The WCAB changed course in its second en banc opinion on the landmark case of Jose Dubon v World Restoration, SCIF now known as Dubon II. The new decision comes as some relief to the defense industry that has seen major aspects of SB 863 evaporate in a flurry of judicial opinions attacking some of its major provisions. The applicant community no doubt will have consternation over this newest development.
Last February, the WCAB in Dubon I ruled that the WCAB rather than the IMR process must decide appropriate medical treatment in situations were UR was defective. It reasoned that if a UR decision is invalid because its integrity was undermined due to the defendant’s failure to provide the UR physician with adequate medical records or because the UR physician failed to consider them, there is no valid UR determination and no basis for the employee to invoke IMR. Although both the defendant and employee may submit medical records and reports to the IMR organization a defendant may not use this as a vehicle to cure defects in its UR process if the UR decision has been found invalid. Where there is no valid UR decision subject to IMR, the issue of medical necessity must be determined by the WCAB.
In a surprising reversal, the WCAB has now ruled:
1. A utilization review (UR) decision is invalid and not subject to independent medical review (IMR) only if it is untimely.
2. Legal issues regarding the timeliness of a UR decision must be resolved by the Workers’ Compensation Appeals Board (WCAB), not IMR.
3. All other disputes regarding a UR decision must be resolved by IMR.
4. If a UR decision is untimely, the determination of medical necessity may be made by the WCAB based on substantial medical evidence consistent with Labor Code section 4604.5.3
The new case reversed the prior ruling stating “Therefore, we will rescind our February 27, 2014 en banc decision in Dubon I and affirm the decision of the workers’ compensation administrative law judge (WCJ), which held that the medical necessity of applicant’s requested back surgery must be determined by IMR, notwithstanding any procedural defects in defendant’s timely UR decision.”
“In our February 27, 2014 en banc decision, we held that ‘[a] UR determination is invalid if it is untimely or suffers from material procedural defects that undermine the integrity of the UR determination’ and that ‘[m]inor technical or immaterial defects are insufficient to invalidate a defendant’s UR determination.’ (Dubon I, 79 Cal.Comp.Cases at pp. 315, 320.) We now modify our holding to conclude that a UR decision is invalid only if it is untimely.”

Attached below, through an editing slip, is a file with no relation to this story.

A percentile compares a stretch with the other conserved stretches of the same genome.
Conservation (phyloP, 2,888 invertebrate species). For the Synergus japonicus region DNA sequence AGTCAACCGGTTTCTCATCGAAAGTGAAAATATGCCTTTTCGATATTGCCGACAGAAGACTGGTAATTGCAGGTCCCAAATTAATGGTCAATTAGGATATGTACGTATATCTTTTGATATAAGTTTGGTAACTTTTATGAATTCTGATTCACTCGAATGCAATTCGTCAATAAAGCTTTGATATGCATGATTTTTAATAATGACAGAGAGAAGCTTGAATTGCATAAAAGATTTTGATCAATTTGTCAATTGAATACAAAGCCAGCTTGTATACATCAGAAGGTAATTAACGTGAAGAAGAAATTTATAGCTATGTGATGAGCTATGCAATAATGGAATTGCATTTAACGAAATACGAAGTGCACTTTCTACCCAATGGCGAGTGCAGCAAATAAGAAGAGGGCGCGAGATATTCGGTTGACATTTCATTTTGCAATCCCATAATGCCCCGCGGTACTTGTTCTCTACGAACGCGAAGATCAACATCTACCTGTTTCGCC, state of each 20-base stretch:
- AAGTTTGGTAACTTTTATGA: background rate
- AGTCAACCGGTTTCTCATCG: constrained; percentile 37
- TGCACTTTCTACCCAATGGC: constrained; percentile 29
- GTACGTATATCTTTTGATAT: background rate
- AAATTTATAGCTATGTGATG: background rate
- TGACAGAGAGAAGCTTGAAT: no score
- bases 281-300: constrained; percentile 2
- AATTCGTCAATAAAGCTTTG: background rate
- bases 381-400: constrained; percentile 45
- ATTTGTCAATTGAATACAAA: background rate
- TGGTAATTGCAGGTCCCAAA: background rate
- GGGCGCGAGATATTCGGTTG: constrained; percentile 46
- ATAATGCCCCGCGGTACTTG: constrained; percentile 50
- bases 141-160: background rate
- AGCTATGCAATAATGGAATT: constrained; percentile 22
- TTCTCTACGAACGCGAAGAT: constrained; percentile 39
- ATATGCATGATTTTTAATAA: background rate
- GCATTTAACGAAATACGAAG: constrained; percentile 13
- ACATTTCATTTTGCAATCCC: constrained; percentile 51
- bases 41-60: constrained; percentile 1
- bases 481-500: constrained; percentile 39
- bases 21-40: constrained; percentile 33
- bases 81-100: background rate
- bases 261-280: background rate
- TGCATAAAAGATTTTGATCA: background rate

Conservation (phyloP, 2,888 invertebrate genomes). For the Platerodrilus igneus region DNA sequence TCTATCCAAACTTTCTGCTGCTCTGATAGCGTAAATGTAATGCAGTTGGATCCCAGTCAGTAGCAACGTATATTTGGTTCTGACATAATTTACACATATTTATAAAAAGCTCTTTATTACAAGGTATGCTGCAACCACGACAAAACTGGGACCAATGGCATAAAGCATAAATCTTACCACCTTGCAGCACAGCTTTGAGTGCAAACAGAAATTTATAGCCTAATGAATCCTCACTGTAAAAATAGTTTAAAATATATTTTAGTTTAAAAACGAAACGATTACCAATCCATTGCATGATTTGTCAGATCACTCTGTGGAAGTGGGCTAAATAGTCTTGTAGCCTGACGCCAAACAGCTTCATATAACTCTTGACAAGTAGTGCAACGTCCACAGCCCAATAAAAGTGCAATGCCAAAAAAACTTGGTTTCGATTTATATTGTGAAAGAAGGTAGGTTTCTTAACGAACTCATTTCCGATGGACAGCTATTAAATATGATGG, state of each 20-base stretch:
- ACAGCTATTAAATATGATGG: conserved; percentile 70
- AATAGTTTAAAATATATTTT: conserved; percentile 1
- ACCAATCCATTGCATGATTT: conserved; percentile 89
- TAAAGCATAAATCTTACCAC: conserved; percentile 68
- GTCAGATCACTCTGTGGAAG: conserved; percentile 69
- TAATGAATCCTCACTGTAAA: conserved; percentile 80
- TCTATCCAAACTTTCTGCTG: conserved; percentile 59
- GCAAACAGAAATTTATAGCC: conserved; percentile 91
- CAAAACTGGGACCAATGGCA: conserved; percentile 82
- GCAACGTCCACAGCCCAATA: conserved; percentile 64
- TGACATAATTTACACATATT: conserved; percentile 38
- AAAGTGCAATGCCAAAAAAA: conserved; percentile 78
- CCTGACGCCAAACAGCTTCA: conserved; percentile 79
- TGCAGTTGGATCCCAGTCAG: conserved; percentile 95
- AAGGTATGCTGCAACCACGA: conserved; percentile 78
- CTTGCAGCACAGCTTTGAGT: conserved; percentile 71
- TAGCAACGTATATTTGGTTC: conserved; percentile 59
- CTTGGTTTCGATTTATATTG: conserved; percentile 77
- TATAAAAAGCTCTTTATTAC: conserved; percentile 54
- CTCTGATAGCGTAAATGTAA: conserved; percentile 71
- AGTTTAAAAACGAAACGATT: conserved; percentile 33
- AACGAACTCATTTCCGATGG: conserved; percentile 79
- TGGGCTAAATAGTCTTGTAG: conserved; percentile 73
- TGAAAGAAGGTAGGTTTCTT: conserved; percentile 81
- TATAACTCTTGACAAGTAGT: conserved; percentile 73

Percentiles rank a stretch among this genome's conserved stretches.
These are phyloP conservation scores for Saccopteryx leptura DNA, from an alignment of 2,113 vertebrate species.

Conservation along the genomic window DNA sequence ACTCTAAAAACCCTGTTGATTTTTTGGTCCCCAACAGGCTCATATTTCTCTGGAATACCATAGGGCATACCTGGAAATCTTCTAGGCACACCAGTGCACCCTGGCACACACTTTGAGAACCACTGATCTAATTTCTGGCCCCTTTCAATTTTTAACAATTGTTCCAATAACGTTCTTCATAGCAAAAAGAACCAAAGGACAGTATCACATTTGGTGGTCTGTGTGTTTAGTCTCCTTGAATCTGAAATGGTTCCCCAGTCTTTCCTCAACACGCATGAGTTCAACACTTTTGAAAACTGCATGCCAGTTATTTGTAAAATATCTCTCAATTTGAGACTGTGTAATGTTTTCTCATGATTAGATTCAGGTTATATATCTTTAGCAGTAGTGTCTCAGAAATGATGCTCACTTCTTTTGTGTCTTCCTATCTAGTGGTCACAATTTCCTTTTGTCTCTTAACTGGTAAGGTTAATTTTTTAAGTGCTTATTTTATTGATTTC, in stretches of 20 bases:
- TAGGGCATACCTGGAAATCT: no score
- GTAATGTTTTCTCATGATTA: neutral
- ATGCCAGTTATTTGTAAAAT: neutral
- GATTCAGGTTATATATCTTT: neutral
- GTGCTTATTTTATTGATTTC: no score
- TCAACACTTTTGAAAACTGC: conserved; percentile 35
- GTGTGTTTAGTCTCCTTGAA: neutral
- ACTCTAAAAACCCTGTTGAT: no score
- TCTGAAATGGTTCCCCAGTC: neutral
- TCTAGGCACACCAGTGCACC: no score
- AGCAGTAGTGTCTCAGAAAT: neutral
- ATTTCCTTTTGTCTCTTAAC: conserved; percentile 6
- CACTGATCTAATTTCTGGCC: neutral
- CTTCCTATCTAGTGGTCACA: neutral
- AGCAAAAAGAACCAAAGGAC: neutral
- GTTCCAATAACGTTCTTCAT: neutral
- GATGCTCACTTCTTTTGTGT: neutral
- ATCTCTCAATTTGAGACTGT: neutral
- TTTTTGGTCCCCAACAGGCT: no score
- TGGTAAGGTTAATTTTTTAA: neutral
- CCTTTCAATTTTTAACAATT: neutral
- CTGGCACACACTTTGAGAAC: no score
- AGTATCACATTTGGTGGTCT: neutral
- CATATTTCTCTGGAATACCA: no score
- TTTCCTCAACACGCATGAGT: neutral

However, the WCAB went on to say that “Legal disputes over UR timeliness must be resolved by the WCAB.” With the exception of timeliness, “all other requirements go to the validity of the medical decision or decision-making process. The sufficiency of the medical records provided, expertise of the reviewing physician and compliance with the MTUS are all questions for the medical professional.” “With the exception of timeliness, all defects in the UR process can be remedied when appealed to IMR. The legislature has made it abundantly clear that medical decisions are to be made by medical professionals. To allow a WCJ to invalidate a UR decision based on any factor other than timeliness and substitute his or her own decision on a treatment request violates the intent of SB 863.”
“All requirements of section 4610 should be complied with, however, failure to do so will not invalidate a UR decision. A defective UR can be corrected by either exercising an internal UR appeal process, if available, or through IMR where both parties may submit records, and for which an appeal process has been established. Timeliness, however, cannot be fixed. Whether a UR decision is timely is a legal determination and must be decided by a WCJ.”
Commissioner Marguerite Sweeney concurred and dissented from the en banc decision. She would affirm Dubon I.